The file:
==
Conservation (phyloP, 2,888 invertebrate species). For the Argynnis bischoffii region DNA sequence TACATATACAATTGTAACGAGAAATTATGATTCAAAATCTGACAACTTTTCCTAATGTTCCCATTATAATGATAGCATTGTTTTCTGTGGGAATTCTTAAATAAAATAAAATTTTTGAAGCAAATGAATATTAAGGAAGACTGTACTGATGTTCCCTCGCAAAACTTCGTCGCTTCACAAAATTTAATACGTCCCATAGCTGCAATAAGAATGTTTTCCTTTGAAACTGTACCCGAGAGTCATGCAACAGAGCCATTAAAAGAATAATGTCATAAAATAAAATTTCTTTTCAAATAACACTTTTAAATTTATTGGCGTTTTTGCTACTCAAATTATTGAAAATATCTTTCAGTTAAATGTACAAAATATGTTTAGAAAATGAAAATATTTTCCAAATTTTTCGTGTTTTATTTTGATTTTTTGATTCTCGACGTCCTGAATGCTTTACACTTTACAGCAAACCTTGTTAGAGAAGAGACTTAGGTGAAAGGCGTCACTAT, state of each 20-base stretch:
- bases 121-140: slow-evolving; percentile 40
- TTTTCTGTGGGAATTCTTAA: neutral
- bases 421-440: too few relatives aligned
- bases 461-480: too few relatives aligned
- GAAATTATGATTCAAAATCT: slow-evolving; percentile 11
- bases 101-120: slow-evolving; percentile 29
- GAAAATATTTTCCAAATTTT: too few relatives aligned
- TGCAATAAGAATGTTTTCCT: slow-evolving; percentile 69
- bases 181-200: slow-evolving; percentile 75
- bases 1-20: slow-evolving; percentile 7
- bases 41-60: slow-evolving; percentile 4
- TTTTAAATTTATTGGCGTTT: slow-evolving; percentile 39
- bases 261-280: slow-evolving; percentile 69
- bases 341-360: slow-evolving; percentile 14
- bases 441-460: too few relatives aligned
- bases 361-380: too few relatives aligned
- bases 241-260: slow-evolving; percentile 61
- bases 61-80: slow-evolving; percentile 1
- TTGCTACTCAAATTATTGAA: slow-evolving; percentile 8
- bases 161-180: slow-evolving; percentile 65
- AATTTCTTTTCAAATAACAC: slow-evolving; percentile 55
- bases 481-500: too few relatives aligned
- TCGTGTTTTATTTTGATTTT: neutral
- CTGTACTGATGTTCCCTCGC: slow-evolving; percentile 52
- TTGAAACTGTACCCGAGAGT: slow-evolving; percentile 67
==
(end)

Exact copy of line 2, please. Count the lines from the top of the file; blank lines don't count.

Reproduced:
- bases 121-140: slow-evolving; percentile 40